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Ophthalmic Consultants of Connecticut


According to the American Academy of Ophthalmology, approximately 3 million Americans have glaucoma, an eye disease that causes vision loss and even blindness. Glaucoma is often referred to as the “silent thief of sight” because many people experience little to no symptoms during the early stages of the disease. If you believe you are experiencing vision loss caused by glaucoma, the Ophthalmic Consultants of Connecticut can help. In this blog post, we answer commonly asked questions regarding the eye disease.

What is Glaucoma?

Glaucoma is a disease that damages the eye’s optic nerve and usually occurs when fluid builds up in the front part of the eye. The extra fluid increases the pressure in the eye, damaging the optic nerve. If the nerve fibers in your eye are permanently damaged, vision is lost. If left untreated, blindness may occur.

There are two major types of glaucoma, open-angle glaucoma and narrow-angle glaucoma. Open-angle glaucoma occurs when the drainage channel has been damaged, leading to fluid pressure in the eye. Narrow-angle glaucoma is a rare form of the disease that occurs when something blocks or covers the eye’s drainage channel.

What are Common Symptoms?

Open-angle glaucoma typically has no initial symptoms. The condition often progresses undetected until the optic nerve already has been irreversibly damaged, leading to permanent vision loss.

On the other hand, narrow angle glaucoma occurs suddenly and has noticeable symptoms including blurry vision, halos, intense eye pain, nausea and vomiting.

Am I at Risk?

You may be at higher risk for glaucoma if you:

  • Are over the age of 35
  • Are African-American
  • Are diabetic
  • Are extremely nearsighted
  • Have elevated eye pressure
  • Have a family history of glaucoma

Can Glaucoma be Prevented?

Research has shown there are several factors that can reduce one’s risk of developing the disease. Regular exercise paired with a healthy, balanced diet rich in vitamin C and omega-3 fatty acids can protect your eyesight and protect against eye diseases such as glaucoma. Additionally, numerous studies have found smoking can increase the risk of developing glaucoma and other eye diseases.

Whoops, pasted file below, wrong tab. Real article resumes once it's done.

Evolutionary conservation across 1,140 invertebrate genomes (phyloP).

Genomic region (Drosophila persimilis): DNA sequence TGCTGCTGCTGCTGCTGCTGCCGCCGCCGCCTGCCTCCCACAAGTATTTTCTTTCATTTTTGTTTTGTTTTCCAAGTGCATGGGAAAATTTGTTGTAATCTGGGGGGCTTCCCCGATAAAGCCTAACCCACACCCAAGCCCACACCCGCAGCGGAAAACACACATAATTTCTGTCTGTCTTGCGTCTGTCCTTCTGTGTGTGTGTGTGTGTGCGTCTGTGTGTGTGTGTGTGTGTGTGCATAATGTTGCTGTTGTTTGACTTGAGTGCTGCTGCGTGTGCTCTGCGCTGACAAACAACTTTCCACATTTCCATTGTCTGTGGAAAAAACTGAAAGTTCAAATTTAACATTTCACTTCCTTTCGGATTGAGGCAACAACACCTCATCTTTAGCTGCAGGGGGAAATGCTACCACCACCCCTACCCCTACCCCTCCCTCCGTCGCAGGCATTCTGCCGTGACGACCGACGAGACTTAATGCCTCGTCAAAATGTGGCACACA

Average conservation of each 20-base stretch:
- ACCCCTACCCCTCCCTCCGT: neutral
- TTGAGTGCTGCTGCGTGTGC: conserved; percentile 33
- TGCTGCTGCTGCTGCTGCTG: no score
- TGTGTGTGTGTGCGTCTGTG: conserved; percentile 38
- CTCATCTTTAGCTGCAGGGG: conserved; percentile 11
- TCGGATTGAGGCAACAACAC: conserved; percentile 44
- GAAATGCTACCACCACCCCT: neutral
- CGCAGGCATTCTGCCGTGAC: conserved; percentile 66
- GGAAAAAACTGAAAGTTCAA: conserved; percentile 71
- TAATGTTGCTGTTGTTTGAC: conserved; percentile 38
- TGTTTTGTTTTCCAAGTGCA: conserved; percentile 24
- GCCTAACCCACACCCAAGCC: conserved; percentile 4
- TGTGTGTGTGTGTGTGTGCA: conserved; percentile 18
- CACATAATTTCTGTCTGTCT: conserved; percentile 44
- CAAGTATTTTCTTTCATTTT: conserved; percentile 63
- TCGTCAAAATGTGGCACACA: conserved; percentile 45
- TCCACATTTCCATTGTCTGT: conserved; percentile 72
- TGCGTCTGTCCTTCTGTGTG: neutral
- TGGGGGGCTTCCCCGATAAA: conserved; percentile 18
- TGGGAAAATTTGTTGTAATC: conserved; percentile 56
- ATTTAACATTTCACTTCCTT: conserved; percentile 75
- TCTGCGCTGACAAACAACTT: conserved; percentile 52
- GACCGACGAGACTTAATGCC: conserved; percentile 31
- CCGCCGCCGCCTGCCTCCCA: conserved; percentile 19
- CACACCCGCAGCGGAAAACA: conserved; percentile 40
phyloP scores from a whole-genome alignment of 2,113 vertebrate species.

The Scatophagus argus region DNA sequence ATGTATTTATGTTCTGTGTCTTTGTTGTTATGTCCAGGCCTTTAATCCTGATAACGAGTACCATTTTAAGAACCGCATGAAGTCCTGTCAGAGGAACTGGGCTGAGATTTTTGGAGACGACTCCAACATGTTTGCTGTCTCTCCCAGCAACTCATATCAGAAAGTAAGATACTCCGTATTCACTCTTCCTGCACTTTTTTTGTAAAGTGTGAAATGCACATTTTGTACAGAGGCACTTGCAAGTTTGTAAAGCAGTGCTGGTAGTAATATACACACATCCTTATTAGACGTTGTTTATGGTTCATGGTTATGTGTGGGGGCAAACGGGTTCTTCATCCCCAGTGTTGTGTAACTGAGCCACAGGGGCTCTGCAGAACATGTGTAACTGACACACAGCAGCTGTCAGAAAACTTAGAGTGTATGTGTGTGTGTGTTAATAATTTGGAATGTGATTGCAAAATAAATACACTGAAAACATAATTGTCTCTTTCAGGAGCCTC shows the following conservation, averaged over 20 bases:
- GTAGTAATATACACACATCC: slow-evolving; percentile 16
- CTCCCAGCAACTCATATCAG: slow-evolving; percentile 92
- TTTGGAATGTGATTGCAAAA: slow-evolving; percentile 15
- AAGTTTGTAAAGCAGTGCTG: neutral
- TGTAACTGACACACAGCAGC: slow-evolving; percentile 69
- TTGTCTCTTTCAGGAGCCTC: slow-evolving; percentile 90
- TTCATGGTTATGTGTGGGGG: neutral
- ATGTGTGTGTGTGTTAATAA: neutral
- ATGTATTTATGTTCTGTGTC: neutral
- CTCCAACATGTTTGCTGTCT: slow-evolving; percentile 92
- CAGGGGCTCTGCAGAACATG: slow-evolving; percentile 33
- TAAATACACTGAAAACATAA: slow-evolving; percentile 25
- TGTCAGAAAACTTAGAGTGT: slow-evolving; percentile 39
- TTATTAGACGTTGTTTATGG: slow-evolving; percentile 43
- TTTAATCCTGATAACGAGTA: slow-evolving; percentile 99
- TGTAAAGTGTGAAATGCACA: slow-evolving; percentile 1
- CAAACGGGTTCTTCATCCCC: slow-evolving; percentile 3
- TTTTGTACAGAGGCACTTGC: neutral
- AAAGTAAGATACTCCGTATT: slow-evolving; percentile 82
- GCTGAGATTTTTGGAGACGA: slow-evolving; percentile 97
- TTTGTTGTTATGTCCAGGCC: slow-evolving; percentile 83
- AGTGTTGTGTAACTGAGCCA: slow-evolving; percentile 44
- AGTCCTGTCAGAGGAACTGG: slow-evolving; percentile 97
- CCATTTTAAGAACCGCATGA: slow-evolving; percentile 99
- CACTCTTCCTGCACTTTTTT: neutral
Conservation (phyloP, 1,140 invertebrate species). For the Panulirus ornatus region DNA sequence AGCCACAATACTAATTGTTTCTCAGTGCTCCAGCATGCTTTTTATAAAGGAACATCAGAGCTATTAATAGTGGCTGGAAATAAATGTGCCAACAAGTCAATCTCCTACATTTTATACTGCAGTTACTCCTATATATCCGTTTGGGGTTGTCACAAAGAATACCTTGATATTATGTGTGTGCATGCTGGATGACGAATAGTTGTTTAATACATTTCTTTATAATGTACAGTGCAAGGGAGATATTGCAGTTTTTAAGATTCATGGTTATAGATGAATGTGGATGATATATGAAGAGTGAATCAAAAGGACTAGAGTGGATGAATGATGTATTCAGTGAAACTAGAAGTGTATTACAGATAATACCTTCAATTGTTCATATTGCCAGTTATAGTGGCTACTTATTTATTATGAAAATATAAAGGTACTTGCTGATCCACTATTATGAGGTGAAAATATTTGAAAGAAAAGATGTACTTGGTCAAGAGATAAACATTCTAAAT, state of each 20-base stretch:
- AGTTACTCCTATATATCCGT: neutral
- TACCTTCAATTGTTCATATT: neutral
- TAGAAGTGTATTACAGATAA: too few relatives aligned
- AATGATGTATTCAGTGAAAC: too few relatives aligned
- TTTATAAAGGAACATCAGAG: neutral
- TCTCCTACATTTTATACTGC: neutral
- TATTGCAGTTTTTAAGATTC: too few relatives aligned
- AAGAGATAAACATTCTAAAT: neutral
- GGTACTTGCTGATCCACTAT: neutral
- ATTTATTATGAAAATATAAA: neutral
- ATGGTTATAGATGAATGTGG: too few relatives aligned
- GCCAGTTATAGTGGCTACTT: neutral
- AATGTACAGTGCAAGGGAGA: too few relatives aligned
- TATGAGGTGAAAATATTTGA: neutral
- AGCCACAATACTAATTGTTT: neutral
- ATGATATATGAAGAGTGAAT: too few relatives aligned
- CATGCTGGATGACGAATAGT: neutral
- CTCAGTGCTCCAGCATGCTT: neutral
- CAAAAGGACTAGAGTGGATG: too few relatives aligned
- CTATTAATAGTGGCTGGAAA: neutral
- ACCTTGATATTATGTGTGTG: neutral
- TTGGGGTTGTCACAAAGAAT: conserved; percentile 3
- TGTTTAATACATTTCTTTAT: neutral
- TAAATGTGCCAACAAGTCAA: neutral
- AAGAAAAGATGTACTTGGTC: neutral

How Can Glaucoma be Treated?

While glaucoma has no cure, early detection and treatment can help preserve your vision. In its early stages, glaucoma can be treated with prescription eye drops and medication to lower eye pressure. The Ophthalmic Consultants of Connecticut offer both traditional and laser surgery to minimize vision loss and prolong your eyesight. Speak to a member of our team to learn more about treatment options. Contact us today to schedule a personal appointment.


Throughout the month of February, ophthalmologists around the nation are working to raise awareness of macular degeneration, an eye disease that affects central vision and is the leading cause of blindness among Americans age 65 and older. While there is no known cure for macular degeneration, there are ways to reduce one’s risk of developing the disease. In honor of National Macular Degeneration Awareness Month, we share five ways you can reduce your risk of developing the eye condition.

Don’t Smoke

Not only is smoking terrible for your overall health, it can increase your risk of developing eye diseases, including macular degeneration. In fact, one study found smokers are up to four times more likely to develop macular degeneration than non-smokers!

Eat a Balanced Diet

When it comes to healthy eyes, nutrition matters. According to research, eating the right foods can help decrease your risk of certain eye conditions, including cataracts and macular degeneration. A healthy balanced diet should include vegetables rich in lutein and zeaxanthin, two key nutrients for eye health. Eating foods rich in omega-3 fatty acids (e.g., cold water fish, walnuts and flaxseed) can also prevent macular degeneration or slow down its progression.

Exercise Regularly

According a study from the British Journal of Ophthalmology, regular exercise can reduce your risk of age-related macular degeneration (AMD) by as much as 70 percent. Exercising regularly is also beneficial in controlling blood pressure and cholesterol, which in turn can help prevent macular degeneration.

Wear Sunglasses Year Round

Research shows long-term eye damage caused by overexposure to the sun can lead to macular degeneration. Safeguard your eyes by wearing sunglasses that offer 100 percent UV protection while outdoors, even during cloudy weather.

Schedule an Eye Exam

While there is no cure yet for macular degeneration, regular eye exams can help detect the condition in its early stages, when it is easier to manage. The goal is to slow its progression and help prolong your vision. The American Academy of Ophthalmology recommends that people between the ages of 45 and 60 have a dilated eye exam every two or three years and those over 60 should have an eye exam every year.

To learn more about macular degeneration, including how to detect and manage it, contact the Ophthalmologists Consultants of Connecticut. Please contact us today.